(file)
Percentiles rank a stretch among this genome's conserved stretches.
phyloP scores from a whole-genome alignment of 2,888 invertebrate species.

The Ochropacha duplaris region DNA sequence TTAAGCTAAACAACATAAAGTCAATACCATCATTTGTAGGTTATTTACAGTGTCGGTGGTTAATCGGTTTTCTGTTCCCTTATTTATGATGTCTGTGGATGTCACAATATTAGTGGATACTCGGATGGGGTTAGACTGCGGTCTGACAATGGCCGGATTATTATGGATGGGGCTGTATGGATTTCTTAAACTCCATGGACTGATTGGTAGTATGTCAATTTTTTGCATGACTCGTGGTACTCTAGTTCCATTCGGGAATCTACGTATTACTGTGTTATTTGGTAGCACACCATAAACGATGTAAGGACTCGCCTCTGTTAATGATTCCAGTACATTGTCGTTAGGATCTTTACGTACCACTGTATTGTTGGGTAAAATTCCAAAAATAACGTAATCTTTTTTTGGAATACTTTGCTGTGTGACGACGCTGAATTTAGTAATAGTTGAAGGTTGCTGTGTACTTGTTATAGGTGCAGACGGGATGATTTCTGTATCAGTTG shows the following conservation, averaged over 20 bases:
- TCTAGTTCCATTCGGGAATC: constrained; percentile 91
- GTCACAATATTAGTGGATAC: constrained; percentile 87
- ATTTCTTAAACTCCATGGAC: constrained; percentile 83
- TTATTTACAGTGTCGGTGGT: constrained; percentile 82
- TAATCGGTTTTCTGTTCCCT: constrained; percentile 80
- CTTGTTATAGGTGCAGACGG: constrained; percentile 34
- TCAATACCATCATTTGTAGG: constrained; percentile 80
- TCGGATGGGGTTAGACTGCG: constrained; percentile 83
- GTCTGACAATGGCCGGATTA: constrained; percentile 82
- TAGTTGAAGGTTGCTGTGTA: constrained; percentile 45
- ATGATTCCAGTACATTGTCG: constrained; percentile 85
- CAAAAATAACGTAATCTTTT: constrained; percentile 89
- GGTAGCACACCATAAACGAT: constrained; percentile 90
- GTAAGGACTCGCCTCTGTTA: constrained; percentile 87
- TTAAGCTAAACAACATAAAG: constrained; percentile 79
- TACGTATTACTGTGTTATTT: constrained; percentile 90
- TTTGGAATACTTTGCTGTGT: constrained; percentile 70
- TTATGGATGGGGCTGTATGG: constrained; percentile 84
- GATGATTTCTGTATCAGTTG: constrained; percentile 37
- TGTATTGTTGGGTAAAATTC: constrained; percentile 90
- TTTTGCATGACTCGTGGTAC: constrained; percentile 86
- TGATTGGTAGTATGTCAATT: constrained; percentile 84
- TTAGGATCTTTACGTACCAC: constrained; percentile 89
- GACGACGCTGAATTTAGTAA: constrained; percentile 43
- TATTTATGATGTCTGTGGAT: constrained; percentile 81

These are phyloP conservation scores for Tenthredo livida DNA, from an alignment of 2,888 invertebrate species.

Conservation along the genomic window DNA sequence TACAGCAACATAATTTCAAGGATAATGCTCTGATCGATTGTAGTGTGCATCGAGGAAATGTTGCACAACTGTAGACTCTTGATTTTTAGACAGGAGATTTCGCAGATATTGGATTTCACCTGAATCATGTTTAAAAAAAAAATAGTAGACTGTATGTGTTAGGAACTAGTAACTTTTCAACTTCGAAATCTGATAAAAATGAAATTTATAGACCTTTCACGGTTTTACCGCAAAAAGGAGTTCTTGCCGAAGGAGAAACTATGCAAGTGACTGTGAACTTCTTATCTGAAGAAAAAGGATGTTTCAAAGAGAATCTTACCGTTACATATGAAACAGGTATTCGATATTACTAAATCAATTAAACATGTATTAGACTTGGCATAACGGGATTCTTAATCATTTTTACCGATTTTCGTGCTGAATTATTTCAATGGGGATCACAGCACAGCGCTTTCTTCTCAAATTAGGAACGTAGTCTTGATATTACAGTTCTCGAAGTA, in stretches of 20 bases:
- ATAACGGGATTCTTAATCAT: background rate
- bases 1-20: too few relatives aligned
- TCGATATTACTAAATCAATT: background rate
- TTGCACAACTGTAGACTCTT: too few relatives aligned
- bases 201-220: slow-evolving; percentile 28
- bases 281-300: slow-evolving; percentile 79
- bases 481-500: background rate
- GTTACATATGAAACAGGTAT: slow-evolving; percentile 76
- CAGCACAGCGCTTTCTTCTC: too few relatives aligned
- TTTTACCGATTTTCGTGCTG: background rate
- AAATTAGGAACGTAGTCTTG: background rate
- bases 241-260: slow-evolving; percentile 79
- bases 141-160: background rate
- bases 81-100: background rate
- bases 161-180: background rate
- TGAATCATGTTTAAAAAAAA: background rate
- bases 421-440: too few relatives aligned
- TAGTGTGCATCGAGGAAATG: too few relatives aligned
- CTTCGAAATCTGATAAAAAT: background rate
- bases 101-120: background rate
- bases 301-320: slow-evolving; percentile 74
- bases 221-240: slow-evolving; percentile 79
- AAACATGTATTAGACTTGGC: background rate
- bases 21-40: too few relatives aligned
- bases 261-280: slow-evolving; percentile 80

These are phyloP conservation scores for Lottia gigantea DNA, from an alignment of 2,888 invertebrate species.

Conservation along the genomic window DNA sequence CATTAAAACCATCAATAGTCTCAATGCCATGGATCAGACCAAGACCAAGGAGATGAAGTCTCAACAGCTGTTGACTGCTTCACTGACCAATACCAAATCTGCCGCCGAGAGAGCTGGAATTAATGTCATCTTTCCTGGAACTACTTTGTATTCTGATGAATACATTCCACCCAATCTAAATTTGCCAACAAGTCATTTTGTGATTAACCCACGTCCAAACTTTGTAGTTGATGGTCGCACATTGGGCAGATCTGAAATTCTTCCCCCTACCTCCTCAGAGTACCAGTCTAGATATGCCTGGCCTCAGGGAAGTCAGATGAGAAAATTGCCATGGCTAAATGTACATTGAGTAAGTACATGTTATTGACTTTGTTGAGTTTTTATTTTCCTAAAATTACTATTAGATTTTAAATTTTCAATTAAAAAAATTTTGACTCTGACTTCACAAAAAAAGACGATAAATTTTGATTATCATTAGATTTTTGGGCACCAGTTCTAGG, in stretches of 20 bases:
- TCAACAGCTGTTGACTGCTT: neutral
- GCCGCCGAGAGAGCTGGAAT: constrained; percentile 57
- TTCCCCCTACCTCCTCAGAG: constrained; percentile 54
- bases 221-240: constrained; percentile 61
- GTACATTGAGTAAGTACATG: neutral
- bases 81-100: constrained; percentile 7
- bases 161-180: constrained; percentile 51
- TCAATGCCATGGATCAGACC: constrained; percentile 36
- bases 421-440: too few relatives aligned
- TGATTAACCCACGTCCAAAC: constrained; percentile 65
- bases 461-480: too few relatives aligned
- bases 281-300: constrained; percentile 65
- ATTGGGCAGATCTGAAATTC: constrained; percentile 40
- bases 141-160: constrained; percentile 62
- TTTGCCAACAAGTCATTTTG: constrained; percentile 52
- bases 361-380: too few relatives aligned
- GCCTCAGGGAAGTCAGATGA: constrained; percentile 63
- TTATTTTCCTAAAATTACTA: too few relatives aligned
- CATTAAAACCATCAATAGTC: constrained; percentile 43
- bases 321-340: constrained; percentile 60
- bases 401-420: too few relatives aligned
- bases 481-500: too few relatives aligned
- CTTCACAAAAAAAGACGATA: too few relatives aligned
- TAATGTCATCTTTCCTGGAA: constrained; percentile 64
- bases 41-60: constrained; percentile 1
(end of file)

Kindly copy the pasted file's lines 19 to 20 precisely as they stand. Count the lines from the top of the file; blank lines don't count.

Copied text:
- TACGTATTACTGTGTTATTT: constrained; percentile 90
- TTTGGAATACTTTGCTGTGT: constrained; percentile 70